Editor’s Note: This is the first of three parts in a series about conducting genealogical interviews.
“How do I get started on my family history?”
It’s the question I most often hear from those curious to learn about their ancestors. Getting started actually begins at home — or at the homes of your living relatives. This homework consists of talking to your relatives and seeing what kind of documents they’re willing to share.
How you ask questions really depends upon the personality of the relatives to whom you are talking and the topics on which you’re quizzing them. If you’re talking to Aunt Sally who is vivacious, loves to talk, and can be a bit melodramatic, you probably won’t have to beat around the bush to learn about hush-hush details no one else in the family will acknowledge.
If you’re talking to your prim and proper great-grandmother with the goal of learning the details about Great-Aunt Matilda, who ran away with the circus and “may” have had an illegitimate child or two ... well, your approach might require a bit of tiptoeing.
The lesson in how to approach these diverse types of family members is important: Make a frank assessment of their personalities and their dependability before you know how much weight to put on what they tell you.
Aunt Sally, with her flare for the dramatic, might have a tendency to embellish things to make them a bit more interesting. Great-Grandma, on the other hand, isn’t a thoroughly modern Millie. Single motherhood and independent-minded women are the norm today, but Grandma probably is embarrassed about how her sister Matilda lived.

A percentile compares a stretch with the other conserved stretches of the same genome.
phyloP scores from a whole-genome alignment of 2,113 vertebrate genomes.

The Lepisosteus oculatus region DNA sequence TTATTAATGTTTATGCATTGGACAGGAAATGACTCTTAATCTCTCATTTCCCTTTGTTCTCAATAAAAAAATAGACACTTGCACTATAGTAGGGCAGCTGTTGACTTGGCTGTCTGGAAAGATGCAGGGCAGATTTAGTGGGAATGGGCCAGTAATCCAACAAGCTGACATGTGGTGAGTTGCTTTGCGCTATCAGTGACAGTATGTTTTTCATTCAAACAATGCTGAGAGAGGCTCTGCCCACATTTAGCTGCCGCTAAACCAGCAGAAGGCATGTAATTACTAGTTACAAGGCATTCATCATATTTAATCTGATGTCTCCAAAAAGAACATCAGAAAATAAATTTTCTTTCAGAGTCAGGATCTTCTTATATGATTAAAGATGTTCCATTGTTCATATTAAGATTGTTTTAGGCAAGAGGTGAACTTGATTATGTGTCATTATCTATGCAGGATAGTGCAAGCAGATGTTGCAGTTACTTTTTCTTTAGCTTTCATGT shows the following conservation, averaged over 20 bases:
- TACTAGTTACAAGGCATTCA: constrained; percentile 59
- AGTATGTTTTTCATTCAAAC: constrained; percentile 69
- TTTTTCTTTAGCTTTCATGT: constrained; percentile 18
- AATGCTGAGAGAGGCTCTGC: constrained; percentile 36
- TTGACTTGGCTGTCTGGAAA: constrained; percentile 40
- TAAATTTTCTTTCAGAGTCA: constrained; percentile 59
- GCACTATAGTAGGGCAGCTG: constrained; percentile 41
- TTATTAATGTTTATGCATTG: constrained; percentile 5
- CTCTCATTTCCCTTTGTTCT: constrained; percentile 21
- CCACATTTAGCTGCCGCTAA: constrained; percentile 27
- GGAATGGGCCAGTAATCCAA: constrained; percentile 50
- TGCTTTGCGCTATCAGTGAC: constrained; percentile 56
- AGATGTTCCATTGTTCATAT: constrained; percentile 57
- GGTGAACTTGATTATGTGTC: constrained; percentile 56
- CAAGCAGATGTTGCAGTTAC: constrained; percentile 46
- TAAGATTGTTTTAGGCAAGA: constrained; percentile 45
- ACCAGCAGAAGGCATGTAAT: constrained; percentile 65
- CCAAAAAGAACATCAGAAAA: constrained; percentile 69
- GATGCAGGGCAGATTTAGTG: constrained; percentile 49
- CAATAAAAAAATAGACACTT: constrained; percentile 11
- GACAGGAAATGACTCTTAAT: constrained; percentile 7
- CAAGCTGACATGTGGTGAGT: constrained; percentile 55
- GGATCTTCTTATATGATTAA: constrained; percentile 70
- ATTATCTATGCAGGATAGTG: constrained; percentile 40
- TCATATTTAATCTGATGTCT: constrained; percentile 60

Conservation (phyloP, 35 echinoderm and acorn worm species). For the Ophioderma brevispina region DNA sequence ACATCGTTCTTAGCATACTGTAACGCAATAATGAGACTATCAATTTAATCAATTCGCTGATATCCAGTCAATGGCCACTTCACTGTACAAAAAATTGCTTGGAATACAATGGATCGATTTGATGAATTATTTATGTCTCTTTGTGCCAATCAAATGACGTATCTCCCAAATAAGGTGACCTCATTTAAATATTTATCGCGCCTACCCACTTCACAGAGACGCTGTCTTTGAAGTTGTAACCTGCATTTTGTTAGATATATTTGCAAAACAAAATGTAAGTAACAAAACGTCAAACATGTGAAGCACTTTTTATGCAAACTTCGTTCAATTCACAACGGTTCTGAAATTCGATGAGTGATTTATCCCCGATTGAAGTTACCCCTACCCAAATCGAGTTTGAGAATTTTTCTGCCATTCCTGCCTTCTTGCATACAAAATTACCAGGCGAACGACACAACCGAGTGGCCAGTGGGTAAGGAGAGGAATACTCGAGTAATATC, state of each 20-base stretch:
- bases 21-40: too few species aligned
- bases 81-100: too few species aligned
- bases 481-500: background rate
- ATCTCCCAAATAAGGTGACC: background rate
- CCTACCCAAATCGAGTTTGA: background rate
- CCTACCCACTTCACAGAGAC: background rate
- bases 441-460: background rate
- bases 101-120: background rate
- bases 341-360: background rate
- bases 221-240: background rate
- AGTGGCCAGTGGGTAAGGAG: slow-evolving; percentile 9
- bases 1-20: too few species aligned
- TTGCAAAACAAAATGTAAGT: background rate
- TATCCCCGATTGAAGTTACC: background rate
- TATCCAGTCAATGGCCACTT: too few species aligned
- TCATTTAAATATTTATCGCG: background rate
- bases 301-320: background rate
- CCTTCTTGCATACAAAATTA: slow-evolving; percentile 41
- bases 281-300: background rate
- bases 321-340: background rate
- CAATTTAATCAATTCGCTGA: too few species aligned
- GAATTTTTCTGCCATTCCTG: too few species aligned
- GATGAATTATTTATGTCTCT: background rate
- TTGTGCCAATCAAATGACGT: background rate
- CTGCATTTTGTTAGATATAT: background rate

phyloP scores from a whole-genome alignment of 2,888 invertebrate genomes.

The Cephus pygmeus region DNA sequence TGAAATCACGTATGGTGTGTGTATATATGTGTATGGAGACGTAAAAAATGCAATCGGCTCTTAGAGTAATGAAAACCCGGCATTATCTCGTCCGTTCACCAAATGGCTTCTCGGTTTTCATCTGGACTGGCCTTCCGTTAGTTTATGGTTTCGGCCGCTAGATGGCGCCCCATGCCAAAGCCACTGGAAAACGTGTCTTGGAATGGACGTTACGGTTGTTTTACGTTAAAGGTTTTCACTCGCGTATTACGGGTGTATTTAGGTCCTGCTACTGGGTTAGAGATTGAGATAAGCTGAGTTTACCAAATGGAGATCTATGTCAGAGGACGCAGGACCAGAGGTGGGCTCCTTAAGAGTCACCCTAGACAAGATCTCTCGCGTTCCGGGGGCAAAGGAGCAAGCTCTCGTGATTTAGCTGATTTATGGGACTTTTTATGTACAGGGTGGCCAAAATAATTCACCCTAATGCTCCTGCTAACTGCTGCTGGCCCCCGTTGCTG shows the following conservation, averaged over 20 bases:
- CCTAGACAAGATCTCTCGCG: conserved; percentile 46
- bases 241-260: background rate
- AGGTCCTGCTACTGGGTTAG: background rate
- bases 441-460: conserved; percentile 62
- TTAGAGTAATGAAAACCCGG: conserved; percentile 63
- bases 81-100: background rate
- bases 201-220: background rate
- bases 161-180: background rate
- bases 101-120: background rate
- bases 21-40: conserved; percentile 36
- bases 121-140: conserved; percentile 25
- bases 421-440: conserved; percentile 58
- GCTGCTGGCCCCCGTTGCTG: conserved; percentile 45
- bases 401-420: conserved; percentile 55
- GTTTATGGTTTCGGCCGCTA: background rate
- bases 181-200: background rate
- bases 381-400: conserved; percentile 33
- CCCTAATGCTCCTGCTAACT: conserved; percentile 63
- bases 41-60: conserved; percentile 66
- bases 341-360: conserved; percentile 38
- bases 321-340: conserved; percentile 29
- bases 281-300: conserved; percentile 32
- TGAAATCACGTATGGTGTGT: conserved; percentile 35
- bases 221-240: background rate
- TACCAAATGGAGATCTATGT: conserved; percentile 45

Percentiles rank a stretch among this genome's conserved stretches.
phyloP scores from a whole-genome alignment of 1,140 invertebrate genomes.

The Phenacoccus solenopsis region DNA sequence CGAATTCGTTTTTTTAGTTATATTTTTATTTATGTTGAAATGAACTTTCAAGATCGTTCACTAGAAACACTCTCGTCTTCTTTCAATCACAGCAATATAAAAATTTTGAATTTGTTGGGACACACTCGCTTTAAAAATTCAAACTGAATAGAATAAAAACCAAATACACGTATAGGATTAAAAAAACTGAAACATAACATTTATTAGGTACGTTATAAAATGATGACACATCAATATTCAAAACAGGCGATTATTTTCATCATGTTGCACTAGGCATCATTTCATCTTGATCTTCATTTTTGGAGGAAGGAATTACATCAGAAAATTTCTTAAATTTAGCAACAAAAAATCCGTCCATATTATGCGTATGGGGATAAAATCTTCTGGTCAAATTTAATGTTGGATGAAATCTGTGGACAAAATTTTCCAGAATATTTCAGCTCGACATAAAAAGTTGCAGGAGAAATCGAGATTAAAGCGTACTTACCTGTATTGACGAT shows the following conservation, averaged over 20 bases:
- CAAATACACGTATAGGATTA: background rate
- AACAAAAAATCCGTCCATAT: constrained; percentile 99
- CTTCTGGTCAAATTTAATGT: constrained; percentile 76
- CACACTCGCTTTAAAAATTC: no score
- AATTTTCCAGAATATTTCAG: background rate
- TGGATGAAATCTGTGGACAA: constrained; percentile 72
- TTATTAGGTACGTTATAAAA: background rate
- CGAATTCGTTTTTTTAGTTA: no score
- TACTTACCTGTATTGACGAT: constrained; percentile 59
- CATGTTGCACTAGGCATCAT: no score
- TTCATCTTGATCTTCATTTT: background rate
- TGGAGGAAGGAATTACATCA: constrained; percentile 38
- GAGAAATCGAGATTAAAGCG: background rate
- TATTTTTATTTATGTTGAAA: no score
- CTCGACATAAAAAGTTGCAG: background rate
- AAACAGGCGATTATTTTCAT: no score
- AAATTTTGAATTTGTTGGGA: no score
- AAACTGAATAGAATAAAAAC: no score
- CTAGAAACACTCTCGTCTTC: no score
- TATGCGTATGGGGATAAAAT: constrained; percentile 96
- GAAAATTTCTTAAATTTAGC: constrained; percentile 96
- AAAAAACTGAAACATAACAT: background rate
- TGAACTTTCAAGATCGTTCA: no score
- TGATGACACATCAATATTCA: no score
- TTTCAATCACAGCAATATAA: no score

You might have to soften Grandma up a bit by asking her to recall childhood memories that involved Matilda. Help her conjure up memories of things they did together, easing into how old she was when Matilda left home (perhaps not referring to it as “running away with the circus”). You might be able to find out if she ever heard from Matilda after she left home, whether she ever came back for visits or when Grandma thinks she might have settled down. Any little detail might provide you the key to where to start a records search.
You might even say something like, “I respect your feelings, Grandma, and I wouldn’t do anything to embarrass you, but I want to understand my whole family — taking the bad with the good. ...”
And here is a cardinal rule of relative interviewing: No matter how badly you want to know something, don’t lie or deceive the person being kind enough to talk to you.
Never tell Grandma that you won’t reveal to anyone the secrets she’s about to share with you. If someone is reluctant to talk with a device recording their stories, don’t say you’ve turned it off when you haven’t. Those are deceitful things that will hurt the person and could destroy any possibility of future interviews for you or other family members.
And you may leave Aunt Sally shaking your head in amazement and doubt at the tales she has woven for you. You are wise to proceed with caution, but don’t discount what she tells you. There usually are some strands of truth in every family story, so ferret them out with subsequent research.
And keep in mind that even colorful stories can be used to liven the history you may eventually write as long as you identify them as lore and can explain the research route you took to credit or discredit the tales.
Sharon Tate Moody is a board-certified genealogist. Send your genealogical methodology questions and event announcements to her at email@example.com. She regrets she is unable to assist with personal research and cannot respond to requests for locating or researching individuals. Past Heritage Hunting columns are available online at tbo.com, search words “Sharon Tate Moody.